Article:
The breakout attempt from Mechili on 7 April 1941

The plan for the breakout from Mechili led by the 3rd Indian Motor Brigade was planned to start at 6:15am on 7 April 1941. That did not happen because the cruiser tank that was planned to lead did not arrive. The 3rd Indian Motor Brigade commander waited to see if the tank would arrive for 15 minutes, so the sky was starting to get light. A squadron from the 18th Cavalry Regiment led the breakout. Some men got down and used bayonets against the German gunners and infantry. They got back on their trucks and then drove away. They lost 17 men in the fight. The plan had been for the 2nd Armoured Division headquarters to break out with the Indian troops as well. The cruiser tank finally arrived and move through the gap. The 3rd Indian Motor Brigade headquarters also followed. The cruiser tank was knocked out and the crew was killed.

Rommel had planned to attack by around 7am. As the breakout progressed, Rommel's attack started. The 3rd Indian Motor Brigade headquarters got out, but the others following were intimidated by the German attack and stopped. They should have kept driving. The wind picked up and made visibility poor. An anti-tank gun got into action and was getting hits until it was destroyed. Brigadier Vaughan called General Gambier-Parry on the radio. He heard that the fire was making further escape with soft vehicles too difficult. Brigader Vaughan decided to go back in and get his rearguard troops out of Mechili. The second breakout was made on a broad front. The trucks drove at the enemy at full speed. The German gunners put their hands up in surrender and the Indian troops drove by them. Some vehicles got caught in a wadi and most did not get out of it. The rest drove 20 miles towards the west before they made a turn to the north. This is based on the account in Vol.III of the Australian Official History.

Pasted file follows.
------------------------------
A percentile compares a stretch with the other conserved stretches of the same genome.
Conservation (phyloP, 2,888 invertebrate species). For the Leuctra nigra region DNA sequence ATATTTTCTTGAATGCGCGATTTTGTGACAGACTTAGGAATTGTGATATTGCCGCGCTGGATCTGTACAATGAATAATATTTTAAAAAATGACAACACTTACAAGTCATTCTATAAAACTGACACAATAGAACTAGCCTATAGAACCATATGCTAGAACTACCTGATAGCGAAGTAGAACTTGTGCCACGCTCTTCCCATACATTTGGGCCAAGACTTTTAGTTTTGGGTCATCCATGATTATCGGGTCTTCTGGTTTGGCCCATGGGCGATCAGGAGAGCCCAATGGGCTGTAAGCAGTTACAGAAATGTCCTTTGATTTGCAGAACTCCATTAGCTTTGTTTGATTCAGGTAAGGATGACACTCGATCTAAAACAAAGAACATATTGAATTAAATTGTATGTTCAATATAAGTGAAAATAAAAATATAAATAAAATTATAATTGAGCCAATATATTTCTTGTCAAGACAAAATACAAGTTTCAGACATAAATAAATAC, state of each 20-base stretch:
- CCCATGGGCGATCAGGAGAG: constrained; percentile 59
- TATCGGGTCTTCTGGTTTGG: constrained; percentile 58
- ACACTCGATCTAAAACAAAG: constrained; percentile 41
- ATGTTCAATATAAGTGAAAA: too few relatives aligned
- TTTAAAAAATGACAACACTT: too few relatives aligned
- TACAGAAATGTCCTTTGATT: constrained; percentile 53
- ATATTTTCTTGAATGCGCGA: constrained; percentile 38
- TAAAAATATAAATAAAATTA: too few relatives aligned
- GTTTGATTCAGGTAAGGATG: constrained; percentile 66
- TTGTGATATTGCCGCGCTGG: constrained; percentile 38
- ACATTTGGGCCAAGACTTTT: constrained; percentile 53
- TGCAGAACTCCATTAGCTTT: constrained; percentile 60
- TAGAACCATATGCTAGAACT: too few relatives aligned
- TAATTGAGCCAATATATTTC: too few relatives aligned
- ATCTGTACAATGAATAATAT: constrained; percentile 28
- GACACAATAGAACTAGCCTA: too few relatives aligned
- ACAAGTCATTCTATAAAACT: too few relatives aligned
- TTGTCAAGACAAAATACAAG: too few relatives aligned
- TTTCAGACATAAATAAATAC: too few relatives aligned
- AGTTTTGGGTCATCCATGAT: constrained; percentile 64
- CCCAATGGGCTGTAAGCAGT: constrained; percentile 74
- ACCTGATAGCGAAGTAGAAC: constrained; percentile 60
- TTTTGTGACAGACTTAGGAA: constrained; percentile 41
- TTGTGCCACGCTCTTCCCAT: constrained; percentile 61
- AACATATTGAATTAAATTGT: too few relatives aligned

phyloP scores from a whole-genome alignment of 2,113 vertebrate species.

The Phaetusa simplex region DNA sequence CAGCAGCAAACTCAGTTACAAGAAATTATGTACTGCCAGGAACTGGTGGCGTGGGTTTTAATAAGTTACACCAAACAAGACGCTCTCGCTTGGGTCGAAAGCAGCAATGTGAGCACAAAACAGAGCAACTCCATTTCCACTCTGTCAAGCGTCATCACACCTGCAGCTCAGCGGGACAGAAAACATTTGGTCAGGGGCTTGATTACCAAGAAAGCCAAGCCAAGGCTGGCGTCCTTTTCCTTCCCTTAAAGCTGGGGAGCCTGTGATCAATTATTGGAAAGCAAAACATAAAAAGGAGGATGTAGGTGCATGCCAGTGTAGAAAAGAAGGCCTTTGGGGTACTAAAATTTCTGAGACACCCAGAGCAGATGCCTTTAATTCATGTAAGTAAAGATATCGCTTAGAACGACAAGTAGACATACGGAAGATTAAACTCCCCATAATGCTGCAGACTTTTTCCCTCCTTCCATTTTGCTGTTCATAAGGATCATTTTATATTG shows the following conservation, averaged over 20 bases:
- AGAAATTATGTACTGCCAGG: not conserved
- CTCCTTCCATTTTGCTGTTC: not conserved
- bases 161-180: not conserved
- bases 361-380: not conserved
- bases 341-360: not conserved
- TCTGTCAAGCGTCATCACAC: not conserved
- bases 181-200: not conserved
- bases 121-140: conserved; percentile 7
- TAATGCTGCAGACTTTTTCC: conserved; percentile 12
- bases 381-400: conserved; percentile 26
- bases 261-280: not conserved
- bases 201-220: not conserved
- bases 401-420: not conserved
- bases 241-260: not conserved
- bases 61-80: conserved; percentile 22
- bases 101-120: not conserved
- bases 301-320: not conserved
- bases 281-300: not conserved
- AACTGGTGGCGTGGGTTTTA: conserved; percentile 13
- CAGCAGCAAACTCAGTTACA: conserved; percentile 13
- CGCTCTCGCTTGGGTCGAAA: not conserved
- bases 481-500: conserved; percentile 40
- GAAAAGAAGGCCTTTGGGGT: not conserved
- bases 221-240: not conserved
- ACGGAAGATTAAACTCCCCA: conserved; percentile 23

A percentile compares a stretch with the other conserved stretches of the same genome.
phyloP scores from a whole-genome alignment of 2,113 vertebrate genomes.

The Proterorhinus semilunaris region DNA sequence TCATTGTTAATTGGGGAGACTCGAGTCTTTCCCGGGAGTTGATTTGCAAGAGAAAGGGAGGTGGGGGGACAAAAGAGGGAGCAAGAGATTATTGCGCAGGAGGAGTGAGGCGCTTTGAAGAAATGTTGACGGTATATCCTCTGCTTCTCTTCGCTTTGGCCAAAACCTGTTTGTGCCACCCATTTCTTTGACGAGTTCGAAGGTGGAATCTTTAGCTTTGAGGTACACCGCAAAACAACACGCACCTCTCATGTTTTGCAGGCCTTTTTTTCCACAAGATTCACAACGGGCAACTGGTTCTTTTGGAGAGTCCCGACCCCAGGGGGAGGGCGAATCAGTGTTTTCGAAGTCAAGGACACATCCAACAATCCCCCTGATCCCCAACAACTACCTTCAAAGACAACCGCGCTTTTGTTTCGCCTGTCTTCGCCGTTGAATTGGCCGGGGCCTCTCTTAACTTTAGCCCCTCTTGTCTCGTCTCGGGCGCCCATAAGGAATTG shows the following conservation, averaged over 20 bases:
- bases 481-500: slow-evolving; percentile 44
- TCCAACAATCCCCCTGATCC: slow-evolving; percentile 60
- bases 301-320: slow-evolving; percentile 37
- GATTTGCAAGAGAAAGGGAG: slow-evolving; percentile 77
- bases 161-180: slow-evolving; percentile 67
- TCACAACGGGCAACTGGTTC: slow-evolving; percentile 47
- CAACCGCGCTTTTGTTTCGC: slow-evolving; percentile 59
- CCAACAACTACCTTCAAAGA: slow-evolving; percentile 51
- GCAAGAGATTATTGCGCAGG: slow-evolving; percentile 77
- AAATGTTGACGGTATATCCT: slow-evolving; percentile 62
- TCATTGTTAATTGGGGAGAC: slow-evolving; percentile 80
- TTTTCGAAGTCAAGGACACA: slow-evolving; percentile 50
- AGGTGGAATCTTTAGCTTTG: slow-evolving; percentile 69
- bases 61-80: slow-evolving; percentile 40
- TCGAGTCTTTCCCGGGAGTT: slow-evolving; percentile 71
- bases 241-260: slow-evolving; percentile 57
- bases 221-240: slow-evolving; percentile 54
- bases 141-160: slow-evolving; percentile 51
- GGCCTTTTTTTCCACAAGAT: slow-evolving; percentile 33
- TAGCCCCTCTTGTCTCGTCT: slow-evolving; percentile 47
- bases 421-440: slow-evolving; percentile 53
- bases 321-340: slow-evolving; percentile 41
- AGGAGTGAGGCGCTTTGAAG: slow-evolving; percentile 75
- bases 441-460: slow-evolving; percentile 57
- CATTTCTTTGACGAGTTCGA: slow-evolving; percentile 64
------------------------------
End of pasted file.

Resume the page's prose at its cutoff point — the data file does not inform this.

Thursday, September 22, 2016

Events continued to progress at Mechili on 7 April 1941